What is it?
It’s all going on for Hyundai at the moment. An electric car that has received rave reviews and features the sort of volt tech normally reserved for sports cars; Autocar’s top award, the coveted Issigonis Trophy, for chairman Euisun Chung; and now this - the i20 N, the firm’s second N performance product after the i30 N.
Priced from £24,995 and featuring a typical modern hot hatch recipe of turbo four, front-wheel drive and six-speed manual (praise be), the i20 N runs to 201bhp and 207lb ft - figures good enough for 0-62mph in 6.2sec. There’s also an electromechanical limited-slip differential and a rev-matching function, while Hyundai has reinforced the bodyshell in no fewer than 12 places compared with the regular i20. So it’s clear the car has intent.
Not that you wouldn’t guess it from the looks. The i20 is hardly a shrinking violet, with a chunky rear spoiler, aggressive rear diffuser and jutting chin that gives it far more road presence than the more demure Fiesta ST.
Some may feel it’s a bit OTT, but fair play to Hyundai for pinning their colours to the mast so obviously.
What's it like?
This is our first time in the right-hand-drive version of the car and it feels every bit as special as the left-hooker we sampled earlier this year. There are an almost bewildering array of settings to choose from: modes to control the engine response, steering, rev matching, ESC and exhaust note (and each of those has three levels of normal, sport and sport +); three ‘performance options’ (launch control, shift light and N road sense, to tell you to switch to the hardcore N mode when the car senses an S bend); a g meter; and two programmable N buttons on the steering wheel. At least you’re unlikely to ever get bored.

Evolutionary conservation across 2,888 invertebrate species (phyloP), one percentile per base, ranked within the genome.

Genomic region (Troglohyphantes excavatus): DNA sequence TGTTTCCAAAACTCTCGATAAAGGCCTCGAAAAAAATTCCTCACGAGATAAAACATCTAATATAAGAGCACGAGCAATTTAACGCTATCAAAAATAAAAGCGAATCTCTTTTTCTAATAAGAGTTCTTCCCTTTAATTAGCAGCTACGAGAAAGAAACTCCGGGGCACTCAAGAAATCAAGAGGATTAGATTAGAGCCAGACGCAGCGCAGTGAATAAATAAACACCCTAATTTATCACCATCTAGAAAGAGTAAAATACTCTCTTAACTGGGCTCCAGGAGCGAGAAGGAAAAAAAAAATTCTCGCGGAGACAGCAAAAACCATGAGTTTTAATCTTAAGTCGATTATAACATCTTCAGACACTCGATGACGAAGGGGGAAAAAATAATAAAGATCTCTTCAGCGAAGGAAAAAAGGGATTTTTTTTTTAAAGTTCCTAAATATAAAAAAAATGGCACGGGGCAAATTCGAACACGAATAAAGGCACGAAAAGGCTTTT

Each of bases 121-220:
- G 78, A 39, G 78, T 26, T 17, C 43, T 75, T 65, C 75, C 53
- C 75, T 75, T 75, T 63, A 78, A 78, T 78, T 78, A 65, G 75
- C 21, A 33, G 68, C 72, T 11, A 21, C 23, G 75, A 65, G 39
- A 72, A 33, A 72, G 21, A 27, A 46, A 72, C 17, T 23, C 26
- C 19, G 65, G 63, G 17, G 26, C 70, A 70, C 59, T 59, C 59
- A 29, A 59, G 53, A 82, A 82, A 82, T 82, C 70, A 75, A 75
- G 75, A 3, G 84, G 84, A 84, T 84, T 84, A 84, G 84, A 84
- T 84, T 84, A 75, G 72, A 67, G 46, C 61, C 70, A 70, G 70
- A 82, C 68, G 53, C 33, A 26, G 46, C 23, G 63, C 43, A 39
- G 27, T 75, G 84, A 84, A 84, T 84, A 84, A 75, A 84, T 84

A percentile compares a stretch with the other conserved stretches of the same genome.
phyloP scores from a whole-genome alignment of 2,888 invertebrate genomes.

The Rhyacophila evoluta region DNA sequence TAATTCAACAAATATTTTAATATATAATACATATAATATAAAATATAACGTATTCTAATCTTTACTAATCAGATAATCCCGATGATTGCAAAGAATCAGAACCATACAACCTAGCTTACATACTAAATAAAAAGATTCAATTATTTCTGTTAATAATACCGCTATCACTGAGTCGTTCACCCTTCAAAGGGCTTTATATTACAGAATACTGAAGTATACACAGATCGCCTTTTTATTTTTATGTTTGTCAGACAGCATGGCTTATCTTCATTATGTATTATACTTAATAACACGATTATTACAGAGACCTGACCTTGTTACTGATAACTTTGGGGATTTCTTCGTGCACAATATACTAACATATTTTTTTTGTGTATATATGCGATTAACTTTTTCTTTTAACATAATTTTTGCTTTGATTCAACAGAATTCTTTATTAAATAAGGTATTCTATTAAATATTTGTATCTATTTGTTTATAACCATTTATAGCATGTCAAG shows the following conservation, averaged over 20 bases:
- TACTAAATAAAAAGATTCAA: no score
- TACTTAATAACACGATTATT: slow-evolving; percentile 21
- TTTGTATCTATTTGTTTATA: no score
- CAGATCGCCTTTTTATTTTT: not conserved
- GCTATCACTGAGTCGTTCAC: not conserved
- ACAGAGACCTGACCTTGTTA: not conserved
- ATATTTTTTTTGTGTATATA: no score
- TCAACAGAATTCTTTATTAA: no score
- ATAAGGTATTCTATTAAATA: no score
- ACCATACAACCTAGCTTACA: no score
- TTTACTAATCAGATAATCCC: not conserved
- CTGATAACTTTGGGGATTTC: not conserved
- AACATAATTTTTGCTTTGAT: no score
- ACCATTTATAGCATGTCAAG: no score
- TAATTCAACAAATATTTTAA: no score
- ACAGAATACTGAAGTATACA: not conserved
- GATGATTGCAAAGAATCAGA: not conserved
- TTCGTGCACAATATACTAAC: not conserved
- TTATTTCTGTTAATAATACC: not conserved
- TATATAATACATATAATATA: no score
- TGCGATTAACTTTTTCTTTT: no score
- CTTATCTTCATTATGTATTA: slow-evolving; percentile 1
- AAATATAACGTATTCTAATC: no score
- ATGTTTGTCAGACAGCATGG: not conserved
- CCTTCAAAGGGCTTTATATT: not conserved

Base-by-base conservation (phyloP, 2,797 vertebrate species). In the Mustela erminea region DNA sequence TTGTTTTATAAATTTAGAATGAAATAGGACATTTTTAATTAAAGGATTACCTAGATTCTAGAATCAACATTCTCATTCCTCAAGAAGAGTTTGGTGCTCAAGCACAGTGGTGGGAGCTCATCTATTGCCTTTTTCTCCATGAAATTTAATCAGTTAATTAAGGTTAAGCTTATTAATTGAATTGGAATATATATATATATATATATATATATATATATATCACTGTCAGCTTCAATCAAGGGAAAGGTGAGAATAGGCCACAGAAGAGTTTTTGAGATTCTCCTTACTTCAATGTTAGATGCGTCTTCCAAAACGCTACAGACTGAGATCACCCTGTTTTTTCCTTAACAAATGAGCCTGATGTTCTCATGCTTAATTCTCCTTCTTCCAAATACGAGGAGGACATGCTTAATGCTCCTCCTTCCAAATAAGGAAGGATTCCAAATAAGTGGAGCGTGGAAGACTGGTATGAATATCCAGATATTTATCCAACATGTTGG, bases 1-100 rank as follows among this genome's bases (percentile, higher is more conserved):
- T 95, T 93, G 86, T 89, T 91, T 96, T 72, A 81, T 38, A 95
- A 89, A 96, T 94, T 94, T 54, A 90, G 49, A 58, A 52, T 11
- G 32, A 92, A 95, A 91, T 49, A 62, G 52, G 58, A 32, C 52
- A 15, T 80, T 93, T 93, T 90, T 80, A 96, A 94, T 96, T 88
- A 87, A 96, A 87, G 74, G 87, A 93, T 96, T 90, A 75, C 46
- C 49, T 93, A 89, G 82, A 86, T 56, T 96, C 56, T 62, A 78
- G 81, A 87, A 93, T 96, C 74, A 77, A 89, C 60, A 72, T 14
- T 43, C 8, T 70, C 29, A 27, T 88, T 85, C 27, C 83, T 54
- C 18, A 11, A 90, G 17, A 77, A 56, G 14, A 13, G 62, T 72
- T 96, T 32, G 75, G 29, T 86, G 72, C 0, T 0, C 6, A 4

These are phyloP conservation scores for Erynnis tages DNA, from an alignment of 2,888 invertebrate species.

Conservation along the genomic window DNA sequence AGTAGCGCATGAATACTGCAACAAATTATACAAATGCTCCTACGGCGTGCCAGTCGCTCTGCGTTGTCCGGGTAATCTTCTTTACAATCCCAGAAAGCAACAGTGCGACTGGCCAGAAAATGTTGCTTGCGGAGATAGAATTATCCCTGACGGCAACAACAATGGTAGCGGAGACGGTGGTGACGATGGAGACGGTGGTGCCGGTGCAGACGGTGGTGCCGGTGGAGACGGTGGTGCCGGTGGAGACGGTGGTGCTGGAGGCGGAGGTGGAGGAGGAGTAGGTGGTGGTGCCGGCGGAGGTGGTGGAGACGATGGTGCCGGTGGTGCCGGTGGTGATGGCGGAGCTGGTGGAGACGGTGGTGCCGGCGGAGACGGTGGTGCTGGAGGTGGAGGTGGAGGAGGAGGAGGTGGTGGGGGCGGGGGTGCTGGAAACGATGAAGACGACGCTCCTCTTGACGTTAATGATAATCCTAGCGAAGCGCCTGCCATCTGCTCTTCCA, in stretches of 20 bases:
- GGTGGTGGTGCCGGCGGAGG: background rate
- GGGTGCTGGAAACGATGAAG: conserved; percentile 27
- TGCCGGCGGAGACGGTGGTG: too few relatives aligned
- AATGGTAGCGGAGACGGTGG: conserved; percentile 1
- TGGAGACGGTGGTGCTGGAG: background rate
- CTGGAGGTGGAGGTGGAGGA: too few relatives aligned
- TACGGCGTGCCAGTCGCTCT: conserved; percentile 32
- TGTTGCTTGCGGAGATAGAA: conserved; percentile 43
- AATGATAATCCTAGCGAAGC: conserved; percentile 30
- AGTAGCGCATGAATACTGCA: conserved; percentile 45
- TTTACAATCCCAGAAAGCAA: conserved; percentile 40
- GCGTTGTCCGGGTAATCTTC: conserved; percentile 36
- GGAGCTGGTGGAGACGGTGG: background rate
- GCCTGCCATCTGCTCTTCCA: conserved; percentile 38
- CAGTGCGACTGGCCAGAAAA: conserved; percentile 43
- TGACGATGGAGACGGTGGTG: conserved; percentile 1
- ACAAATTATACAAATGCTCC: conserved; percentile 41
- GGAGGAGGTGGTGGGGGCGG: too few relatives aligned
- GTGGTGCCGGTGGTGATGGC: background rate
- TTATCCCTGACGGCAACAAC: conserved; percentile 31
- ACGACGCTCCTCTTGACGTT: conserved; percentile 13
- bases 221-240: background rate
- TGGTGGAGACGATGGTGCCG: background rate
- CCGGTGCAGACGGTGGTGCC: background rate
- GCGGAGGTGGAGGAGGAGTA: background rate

I was racking my brains to think what car the i20 N reminded me of, until a colleague hit the nail on the head: the Mitsubishi Evo VIII (you can read Vicky Parrott's opinion piece on this car vs the Ford Fiesta ST here). The way the Hyundai tracks and dives across a classic British B-road is exactly how that rally special felt back in the day, especially when you lean on the accelerator on the exit of a corner. Or at least it’s exactly how I remember it.
There’s a wonderful directness to the i20, the car happily diving sharply into corners, staying neutral through the apex, before a squirt of power at the exit makes the diff hook up and the front tyres squirm up the road. You’ve got to concentrate, as the stiff ride (passively damped) and direct steering mean you need to hold on to stop the Hyundai tracking the camber of the road.